Wednesday, March 29, 2017

Arthur Holmes - Holding Page

"Once upon a time in a galaxy .."

Mountain building - where it all began, .. with folding by crumpling the tablecloth, .. and Arthur Holmes and Li'l ol' Lulworth Cove (Dorset, England), taking on the world.  

(Holding page for the debunking.)

 Then :-
 Fig.xx.  "Once upon a time, in a galaxy."   Folded Jurassic strata.  (Arthur Holmes, Principles of Physical Geology, 1944, p.27-28).  Note the mountaineers on the summit  (waiting for the fold to grow into a mountain). [Good question :- When do folds stop folding, and start getting eroded?]
and now :-
 Fig.xx  Fast-forwarding xx light years  The type area for folding as rumpled tablecloths.   Little has changed. [Still there

 The Reasoning.
" If crustal movements were all vertical, then uplifted beds of sediment from the sea floor would generally be found lying in nearly horizontal positions. So, indeed, they often are, but in many places they have been corrugated and buckled into folds (Plate 7) in much the same' way as a tablecloth wrinkles up when it is pushed along the table. The layers of rock seen in the cliffs and on the rocky foreshores of parts of Devon and Berwickshire have been folded tightly together, like the pleats of a closed concertina. If the tablecloth is pushed along still further after a fold has appeared, the fold will gradually turn over and overlap the flat part that is being pushed along. So also in the rocks. In many an Alpine precipice great sheets of rock are visibly "overfolded" in just the same way, so that parts of them now lie upside down (see Plate 81).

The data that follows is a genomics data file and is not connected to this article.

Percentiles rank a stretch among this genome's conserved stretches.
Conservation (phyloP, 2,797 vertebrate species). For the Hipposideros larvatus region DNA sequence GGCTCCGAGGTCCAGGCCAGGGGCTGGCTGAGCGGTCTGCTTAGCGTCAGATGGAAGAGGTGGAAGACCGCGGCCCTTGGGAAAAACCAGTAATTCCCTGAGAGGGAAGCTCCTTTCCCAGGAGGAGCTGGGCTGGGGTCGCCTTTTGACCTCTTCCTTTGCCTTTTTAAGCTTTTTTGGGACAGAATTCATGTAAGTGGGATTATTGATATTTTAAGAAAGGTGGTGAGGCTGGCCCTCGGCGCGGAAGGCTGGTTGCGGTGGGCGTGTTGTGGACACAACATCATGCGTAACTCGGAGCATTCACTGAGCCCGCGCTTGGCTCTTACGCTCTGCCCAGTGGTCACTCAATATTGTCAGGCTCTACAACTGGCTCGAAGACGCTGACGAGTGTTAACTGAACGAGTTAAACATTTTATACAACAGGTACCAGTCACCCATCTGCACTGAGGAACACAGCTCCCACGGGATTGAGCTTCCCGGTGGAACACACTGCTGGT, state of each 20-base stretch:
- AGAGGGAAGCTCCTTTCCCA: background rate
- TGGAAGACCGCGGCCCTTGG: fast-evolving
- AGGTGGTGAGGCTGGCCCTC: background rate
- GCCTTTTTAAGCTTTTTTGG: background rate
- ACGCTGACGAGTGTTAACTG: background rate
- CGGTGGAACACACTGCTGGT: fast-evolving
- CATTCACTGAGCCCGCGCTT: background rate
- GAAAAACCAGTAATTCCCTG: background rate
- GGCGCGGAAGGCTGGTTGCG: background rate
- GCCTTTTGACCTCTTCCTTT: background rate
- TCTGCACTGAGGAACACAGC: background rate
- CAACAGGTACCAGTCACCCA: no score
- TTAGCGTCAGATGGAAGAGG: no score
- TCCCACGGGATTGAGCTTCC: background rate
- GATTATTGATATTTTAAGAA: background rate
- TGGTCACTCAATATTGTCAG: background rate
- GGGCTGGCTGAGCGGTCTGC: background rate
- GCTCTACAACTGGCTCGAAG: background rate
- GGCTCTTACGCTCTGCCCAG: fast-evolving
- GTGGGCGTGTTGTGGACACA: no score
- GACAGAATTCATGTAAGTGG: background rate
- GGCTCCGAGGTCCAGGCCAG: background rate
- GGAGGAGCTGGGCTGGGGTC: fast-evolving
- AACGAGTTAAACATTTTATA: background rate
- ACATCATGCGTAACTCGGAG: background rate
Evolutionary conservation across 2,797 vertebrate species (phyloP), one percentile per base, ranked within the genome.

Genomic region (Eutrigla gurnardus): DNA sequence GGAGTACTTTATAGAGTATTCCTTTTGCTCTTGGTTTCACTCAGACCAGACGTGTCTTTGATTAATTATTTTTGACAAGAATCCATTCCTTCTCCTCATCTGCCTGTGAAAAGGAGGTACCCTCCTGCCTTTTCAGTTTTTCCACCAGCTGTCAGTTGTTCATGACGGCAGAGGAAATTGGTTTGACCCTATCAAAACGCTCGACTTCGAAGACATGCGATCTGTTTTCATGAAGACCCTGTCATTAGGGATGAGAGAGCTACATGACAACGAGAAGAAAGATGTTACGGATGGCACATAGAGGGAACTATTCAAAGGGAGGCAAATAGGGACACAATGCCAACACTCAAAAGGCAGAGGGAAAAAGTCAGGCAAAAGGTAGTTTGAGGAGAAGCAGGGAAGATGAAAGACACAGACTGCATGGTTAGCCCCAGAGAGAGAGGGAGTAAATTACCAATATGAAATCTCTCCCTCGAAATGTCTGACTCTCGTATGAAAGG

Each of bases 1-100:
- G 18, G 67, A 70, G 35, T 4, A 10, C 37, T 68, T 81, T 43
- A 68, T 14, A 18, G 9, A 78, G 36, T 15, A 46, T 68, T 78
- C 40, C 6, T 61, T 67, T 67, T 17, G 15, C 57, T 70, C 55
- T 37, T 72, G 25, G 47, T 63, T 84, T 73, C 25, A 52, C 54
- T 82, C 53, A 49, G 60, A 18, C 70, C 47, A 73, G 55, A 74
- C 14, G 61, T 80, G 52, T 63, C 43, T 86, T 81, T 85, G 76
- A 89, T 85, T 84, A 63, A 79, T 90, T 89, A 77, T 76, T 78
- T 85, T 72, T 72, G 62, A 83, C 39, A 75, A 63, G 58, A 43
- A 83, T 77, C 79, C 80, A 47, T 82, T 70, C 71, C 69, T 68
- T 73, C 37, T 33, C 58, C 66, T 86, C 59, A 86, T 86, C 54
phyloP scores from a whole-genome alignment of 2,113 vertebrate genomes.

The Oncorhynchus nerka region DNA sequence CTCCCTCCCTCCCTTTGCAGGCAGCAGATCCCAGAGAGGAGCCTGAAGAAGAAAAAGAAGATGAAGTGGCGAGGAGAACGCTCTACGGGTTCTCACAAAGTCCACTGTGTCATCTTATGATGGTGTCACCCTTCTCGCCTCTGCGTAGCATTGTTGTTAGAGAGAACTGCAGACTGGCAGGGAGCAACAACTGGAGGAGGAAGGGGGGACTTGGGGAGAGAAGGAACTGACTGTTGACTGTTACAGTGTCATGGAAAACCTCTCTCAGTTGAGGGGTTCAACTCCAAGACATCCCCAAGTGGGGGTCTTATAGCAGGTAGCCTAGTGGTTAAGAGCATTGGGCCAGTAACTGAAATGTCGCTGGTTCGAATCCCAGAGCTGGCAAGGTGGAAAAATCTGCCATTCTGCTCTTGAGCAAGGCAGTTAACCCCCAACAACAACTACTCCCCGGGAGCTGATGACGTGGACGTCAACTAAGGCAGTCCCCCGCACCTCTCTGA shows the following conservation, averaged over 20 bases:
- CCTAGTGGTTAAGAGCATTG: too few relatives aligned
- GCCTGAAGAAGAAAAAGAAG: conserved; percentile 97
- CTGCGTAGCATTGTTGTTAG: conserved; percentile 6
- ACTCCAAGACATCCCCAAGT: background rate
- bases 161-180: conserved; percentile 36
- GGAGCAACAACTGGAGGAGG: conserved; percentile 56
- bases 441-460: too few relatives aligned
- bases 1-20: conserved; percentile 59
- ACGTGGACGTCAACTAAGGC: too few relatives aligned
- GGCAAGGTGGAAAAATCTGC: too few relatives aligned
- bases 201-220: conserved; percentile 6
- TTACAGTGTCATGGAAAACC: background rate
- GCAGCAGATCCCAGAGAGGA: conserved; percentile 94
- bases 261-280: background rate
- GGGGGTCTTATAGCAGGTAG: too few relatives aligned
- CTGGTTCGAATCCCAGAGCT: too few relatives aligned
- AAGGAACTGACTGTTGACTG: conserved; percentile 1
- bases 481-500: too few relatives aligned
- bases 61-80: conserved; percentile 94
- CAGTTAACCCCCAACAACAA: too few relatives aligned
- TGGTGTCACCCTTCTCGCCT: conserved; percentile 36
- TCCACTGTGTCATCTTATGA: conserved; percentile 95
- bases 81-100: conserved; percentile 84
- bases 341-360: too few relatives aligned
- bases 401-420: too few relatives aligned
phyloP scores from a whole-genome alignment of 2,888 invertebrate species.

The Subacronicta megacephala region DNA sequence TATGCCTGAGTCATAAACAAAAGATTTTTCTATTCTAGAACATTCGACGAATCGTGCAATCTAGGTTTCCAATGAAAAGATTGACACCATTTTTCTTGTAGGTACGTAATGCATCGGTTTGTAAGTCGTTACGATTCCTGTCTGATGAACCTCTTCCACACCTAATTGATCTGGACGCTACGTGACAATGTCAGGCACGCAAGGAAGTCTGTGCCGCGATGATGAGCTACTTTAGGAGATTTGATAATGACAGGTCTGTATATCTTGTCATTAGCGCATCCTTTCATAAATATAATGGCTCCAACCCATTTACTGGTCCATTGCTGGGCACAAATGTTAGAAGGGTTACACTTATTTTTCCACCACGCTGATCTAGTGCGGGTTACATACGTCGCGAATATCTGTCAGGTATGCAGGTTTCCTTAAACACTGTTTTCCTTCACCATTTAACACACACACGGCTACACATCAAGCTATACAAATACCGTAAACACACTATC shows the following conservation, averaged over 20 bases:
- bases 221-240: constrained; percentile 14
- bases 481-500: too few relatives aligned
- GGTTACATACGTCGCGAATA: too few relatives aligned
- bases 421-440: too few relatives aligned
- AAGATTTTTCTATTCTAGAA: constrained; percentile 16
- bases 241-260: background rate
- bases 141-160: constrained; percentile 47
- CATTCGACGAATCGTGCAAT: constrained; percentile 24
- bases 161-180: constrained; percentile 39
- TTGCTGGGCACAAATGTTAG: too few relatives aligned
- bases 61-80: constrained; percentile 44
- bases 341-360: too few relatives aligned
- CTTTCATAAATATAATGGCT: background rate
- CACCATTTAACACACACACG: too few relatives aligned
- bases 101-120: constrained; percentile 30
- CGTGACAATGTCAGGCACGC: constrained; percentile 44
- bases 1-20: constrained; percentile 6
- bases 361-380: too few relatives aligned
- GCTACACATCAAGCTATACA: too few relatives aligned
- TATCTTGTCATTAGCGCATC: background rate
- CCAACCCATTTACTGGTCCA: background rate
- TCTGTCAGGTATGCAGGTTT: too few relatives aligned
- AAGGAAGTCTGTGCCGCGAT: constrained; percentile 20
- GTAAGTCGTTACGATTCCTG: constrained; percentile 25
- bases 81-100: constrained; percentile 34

"Such amazing structures as these show that certain parts of the earth's crust have yielded to horizontal compressive forces of unimaginable intensity. All the great mountain ranges of the world are carved out of rocks that have been folded and crumpled and overthrust. Long belts of the crust
have been so squeezed and thickened that they had no alternative but to rise to mountainous heights."

And by this same logic survives Plate Tectonics - though I doubt if they began with Lulworth Cove.

(to come) 

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